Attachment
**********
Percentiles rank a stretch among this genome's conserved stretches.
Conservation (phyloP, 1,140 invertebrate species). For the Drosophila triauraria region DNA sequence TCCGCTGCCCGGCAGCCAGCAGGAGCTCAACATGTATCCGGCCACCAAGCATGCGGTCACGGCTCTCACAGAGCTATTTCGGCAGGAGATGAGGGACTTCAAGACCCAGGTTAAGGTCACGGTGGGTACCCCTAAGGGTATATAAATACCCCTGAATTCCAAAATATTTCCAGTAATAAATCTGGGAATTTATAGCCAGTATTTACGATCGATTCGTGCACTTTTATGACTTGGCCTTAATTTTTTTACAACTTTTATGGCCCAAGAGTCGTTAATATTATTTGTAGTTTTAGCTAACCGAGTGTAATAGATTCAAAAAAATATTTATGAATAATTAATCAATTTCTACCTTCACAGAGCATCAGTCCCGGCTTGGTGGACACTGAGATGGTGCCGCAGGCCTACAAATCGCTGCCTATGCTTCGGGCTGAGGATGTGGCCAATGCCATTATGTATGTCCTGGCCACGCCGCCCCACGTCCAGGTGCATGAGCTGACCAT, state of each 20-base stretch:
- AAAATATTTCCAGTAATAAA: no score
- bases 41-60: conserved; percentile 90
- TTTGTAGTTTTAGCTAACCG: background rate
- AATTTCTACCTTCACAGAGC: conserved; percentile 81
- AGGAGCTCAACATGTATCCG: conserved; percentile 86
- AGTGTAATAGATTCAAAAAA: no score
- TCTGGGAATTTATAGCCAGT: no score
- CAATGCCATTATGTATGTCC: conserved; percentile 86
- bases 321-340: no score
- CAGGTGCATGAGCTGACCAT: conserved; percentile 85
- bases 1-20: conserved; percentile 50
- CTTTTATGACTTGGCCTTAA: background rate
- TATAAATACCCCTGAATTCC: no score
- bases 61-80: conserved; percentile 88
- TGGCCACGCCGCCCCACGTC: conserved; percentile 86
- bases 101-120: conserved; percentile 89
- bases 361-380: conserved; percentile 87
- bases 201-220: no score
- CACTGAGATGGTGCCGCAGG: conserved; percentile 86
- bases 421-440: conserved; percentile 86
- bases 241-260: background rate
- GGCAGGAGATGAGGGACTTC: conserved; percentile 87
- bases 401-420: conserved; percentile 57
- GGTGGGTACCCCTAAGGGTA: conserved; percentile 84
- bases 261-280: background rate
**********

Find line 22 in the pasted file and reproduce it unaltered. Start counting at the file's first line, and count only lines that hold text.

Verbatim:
- bases 421-440: conserved; percentile 86